President Uhuru Kenyatta’s attempts to extend an olive branch to the opposition aimed at healing the country is proving to be an uphill task.
Leaders of the main opposition coalition, National Super Alliance (Nasa) keep making fresh demands to be met before they recognise President Kenyatta’s administration and pave the way for national dialogue.
According to the opposition, the first item on the agenda for dialogue with President Kenyatta should be electoral justice to discuss if the October 26 repeat presidential elections reflected the will of the majority of Kenyans.
The second item is police brutality, which has left scores of their supporters and three innocent children dead.
In his inauguration speech, President Kenyatta said that his next agenda will be the unity of Kenyans and service delivery to all, including opposition regions, which boycotted the repeat presidential elections.
“I undertake to be the custodian of the dreams of all, and to be the keeper of the aspirations of those who voted for me and those who did not...,” said President Kenyatta at Nairobi’s Moi International Sports Centre Kasarani.
But the opposition termed President Kenyatta’s call for dialogue with the opposition a public relations exercise.
“Until the president makes efforts to reach out to us, this is just PR stunts, meant to open the floodgates for congratulatory messages from foreign countries. This is the same paragraph he had in his 2013 speech but he did nothing,” said Kibisu Kabatesi, spokesman for Amani National Congress leader Musalia Mudavadi, one of the Nasa principals.
The National Cohesion and Integration Commission (NCIC) — a state-owned agency charged with the responsibility of promoting harmony among Kenyans — put the task of unity among Kenyans at the door steps of President Kenyatta and Nasa leader Raila Odinga.
“The political differences must be settled at the top with the protagonists first finding their own political solutions, but we at NCIC are planning to hold meetings with affected communities and persuade them to live peacefully,” said NCIC CEO Hassan Mohamed.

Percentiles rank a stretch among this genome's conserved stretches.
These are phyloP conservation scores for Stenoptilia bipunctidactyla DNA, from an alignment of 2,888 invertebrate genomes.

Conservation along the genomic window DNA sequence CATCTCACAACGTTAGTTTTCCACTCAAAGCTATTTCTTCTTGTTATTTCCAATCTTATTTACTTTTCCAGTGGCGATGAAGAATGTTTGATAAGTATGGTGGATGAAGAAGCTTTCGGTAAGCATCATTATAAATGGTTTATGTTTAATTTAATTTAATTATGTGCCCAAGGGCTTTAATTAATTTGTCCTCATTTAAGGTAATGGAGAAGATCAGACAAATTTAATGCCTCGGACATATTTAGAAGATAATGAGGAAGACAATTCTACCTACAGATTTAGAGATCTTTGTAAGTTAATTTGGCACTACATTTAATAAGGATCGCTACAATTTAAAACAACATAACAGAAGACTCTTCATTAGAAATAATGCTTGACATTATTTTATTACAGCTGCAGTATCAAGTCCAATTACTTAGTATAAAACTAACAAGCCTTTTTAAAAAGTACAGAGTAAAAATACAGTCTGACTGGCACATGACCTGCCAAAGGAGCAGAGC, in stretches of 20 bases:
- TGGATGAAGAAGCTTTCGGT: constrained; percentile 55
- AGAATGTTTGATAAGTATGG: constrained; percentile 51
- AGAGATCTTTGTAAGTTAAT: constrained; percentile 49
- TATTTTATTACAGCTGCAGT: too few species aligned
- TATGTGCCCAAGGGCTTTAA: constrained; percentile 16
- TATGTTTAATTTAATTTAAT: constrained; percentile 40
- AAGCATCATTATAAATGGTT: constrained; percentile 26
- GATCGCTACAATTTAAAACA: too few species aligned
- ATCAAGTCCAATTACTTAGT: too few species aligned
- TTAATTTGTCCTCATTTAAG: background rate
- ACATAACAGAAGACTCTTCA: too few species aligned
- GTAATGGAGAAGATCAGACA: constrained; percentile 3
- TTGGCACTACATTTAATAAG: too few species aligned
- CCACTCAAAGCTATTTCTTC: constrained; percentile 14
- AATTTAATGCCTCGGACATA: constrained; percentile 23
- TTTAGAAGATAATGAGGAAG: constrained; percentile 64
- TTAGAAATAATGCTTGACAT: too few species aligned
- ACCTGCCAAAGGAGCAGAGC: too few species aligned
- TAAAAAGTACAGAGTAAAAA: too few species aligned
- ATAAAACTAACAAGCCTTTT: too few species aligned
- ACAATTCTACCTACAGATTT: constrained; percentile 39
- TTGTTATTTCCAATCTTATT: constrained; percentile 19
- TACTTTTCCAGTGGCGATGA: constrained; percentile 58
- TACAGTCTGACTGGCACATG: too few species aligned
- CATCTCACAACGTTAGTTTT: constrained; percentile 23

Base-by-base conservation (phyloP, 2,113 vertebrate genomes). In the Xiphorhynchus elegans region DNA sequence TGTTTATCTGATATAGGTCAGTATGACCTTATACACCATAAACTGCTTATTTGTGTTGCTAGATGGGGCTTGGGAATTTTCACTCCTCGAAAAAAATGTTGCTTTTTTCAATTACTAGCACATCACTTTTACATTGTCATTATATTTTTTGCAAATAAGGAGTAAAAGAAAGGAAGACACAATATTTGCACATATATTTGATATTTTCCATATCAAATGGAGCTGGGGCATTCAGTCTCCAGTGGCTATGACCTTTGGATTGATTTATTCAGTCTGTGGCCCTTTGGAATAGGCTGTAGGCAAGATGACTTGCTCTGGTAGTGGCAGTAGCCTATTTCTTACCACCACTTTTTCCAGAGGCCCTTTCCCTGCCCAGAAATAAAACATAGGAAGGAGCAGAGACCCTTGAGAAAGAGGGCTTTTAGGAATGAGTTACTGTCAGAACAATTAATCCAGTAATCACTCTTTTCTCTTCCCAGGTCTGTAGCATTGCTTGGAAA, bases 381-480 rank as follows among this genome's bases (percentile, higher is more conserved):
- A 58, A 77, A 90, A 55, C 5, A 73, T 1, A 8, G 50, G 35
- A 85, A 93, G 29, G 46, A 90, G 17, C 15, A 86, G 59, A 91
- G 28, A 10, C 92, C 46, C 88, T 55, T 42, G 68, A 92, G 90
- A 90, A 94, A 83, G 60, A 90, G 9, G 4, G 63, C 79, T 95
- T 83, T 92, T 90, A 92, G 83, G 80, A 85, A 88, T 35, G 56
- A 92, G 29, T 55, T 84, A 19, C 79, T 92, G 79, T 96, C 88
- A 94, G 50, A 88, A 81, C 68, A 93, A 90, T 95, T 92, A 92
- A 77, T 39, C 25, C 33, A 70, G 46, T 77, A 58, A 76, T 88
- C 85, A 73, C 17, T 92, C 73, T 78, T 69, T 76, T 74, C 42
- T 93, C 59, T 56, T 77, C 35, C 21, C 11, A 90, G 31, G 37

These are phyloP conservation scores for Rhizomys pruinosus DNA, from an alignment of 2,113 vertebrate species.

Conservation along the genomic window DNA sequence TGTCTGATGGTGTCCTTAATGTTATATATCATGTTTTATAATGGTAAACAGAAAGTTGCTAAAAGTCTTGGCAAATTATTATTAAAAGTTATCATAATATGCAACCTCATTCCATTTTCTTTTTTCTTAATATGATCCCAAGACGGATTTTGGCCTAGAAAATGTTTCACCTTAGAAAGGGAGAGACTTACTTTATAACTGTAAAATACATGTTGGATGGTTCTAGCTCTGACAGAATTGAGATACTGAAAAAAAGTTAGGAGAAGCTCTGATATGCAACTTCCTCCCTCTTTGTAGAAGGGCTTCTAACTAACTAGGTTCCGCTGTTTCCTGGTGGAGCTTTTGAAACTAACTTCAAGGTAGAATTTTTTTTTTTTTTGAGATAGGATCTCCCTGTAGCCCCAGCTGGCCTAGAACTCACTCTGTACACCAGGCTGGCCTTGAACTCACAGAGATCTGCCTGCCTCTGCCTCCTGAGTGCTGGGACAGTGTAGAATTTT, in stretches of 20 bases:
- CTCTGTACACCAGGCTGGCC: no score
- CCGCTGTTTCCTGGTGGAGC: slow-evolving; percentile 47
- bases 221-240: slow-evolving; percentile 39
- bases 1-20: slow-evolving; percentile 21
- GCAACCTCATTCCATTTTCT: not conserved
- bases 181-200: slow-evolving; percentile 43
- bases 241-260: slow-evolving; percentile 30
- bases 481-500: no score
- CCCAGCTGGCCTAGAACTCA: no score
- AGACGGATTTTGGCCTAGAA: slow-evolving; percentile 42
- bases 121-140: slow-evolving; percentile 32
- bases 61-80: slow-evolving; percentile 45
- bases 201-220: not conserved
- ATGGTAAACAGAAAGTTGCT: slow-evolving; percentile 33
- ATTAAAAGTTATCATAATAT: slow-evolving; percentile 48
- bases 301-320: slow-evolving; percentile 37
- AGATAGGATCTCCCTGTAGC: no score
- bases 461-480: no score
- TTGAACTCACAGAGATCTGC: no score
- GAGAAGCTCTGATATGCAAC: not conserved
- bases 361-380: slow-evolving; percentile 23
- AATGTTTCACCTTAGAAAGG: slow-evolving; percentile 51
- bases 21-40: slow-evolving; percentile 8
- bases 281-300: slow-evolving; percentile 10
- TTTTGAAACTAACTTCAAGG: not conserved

But President Kenyatta’s commitment to spearheading national cohesion and reconciliation could run into trouble after Nasa warned that it will not participate in vetting of Cabinet Secretaries, to deny his government legitimacy.
While compiling a list of Cabinet Secretaries in itself is a litmus test for President Kenyatta’s commitment to addressing exclusion complaints due to the number of politicians he promised plum government jobs, threats by the opposition to sabotage the vetting has cast doubts over whether the country can pull together in the near future.
Newly appointed minority leader John Mbadi said the opposition will not send names of its representatives to the committee to vet Cabinet Secretaries.
However, the ruling Jubilee Party has said that all regions will be included in the government, warning that exclusion of senior politicians does not mean other communities have been sidelined.
“We will have a Cabinet that represents the face of Kenya. If we don’t have Raila Odinga or Kalonzo Musyoka but there are other people from their community, does not mean they have been excluded,” said David Murathe, a key ally of President Kenyatta.
The opposition game plan still remains push for electoral reforms that would guarantee credible elections in future, a demand that the Jubilee Party has embraced, “but only if pursued through legal means.”